Apple won't reveal actual sales figures for the Apple Watch, but it's clear that the company views the 8500 third-party apps available for the watch as an indicator of its success.
It's an understandable number to promote--rich app catalogs and a development community that's hungry to develop for any new platform are two of Apple's great strengths. But I'm not convinced that apps are the strength of Apple Watch, at least not at the moment.
The current implementation of apps on Apple Watch is a stopgap. They're largely projections, controlled entirely by a counterpart app running on the iPhone. If communication between the Apple Watch and iPhone is interrupted, or if for some reason the counterpart app is no longer running, the Apple Watch app simply spins forever and is useless. Even when it's functional, there can be a lot of lag.
With the next release of what Apple's now calling watchOS, due this fall, watch apps will be able to run independent of their counterpart apps. That will help a lot with app responsiveness, to be sure. Apps will also be able to query the Internet directly, giving them even more independence from the iPhone. (If you’re in a supermarket with only your watch, and that market offers free wi-fi, your watch apps will be able to grab data from the Internet. That’s not quite my-watch-is-a-cellphone cool, but it’s still cool.)
Since getting my Apple Watch, I've fallen victim to its gamification of fitness and started running again. In order to get into shape, I'm using one of those couch-to-5K programs that gradually increases your running time and distance until you're able to run five kilometers at one go. There are plenty of these apps for the iPhone, and I was anxious to see how they integrated with the Apple Watch.
The results were not good. Obviously, I couldn’t take a run with only my watch, because apps can’t run at all without the iPhone being present. The ones that did work generally wanted me to start my routine from the iPhone and only use the watch for monitoring. I did appreciate getting a tap on the wrist when it was time to run and when it was time to stop, but when I was running up a hill and sucking wind, a glance at my wrist wouldn’t tell me how much more torment I had to endure before I got a break—because by default, the Apple Watch reverts to showing you a watch face after 30 seconds of inactivity. You can change this setting in the Apple Watch Settings app, but it would be much better if specific apps (such as fitness trackers) could override the default setting when active.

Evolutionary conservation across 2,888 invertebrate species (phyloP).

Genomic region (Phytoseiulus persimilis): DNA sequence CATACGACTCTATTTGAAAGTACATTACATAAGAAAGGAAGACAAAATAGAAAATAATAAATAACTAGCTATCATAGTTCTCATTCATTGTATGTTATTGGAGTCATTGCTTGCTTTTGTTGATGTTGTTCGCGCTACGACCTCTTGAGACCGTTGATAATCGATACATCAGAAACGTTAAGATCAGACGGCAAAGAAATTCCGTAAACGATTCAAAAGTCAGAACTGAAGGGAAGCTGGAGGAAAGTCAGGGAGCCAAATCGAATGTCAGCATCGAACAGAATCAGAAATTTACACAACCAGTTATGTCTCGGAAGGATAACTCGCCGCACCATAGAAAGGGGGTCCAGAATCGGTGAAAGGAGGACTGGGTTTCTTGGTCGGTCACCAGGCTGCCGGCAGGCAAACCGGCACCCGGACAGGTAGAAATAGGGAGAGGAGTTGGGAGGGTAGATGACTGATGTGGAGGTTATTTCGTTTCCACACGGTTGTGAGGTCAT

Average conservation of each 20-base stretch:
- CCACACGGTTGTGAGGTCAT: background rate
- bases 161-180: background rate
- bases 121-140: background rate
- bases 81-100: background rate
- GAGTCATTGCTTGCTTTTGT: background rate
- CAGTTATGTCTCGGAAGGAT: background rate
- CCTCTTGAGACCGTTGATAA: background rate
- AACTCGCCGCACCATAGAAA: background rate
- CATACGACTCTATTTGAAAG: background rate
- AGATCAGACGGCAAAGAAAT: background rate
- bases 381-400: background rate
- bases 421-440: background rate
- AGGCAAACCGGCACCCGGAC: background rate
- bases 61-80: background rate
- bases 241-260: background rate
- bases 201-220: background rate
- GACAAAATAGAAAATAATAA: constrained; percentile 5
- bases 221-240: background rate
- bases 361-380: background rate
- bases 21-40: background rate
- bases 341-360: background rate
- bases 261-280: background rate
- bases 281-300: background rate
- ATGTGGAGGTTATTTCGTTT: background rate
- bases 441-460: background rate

The release of watchOS 2 will make some of it better, but there seems to be no change coming for the Apple Watch’s app launcher interface, which is a weird collection of little round icons. The icons are so small that it makes it quite difficult to recognize which is which, especially in bright sunlight when you’re walking or running. They’re even harder to tap, and zooming in on them with the Digital Crown is an exercise in frustration. The apps are also not organized in any way—you can drag them around in the Apple Watch app on the iPhone into any system you want, but how many of us delight in organizing app icons? I just want to find the app I’m looking for and move on with my life.
Apple would be better off chucking the entire visual app launcher and replacing it with a scrollable list of apps. I’d like the list in alphabetical order, though I could see an option to pin favorites to the top of the list. And I’d take back the Apple Watch button, which is currently used to trigger a feature I never use—the Friend finder—and instead use it to trigger an app launcher screen.
When I think about it more, I’m not entirely sure an app launcher should be anything but a last resort on the Apple Watch. With watchOS 2, developers will be able to display app information right on the watch face, using a feature called complications. Tapping on a complication should launch its companion app—meaning that if I care so much about my fitness timer, I can add it to a watch face and use that face when I go running.
Then there’s the watchOS feature called glances, which you access by swiping your finger up from the bottom of the screen. These are quick views of information from favorite apps that you can flick through from left to right. Glances are another great way to access app information quickly, and with one tap, you can launch the app that provides that particular glance.
I enjoy my Apple Watch, but watchOS is clearly a work in progress. Apple can keep crowing about how many apps currently run on it, but the fact is that right now, apps are the least compelling thing about the device. With watchOS 2 this fall, Apple’s taking a few steps in the right direction—but there are many more hills to climb before Apple Watch apps are powerful enough and easy enough to use to make them a true highlight of the device.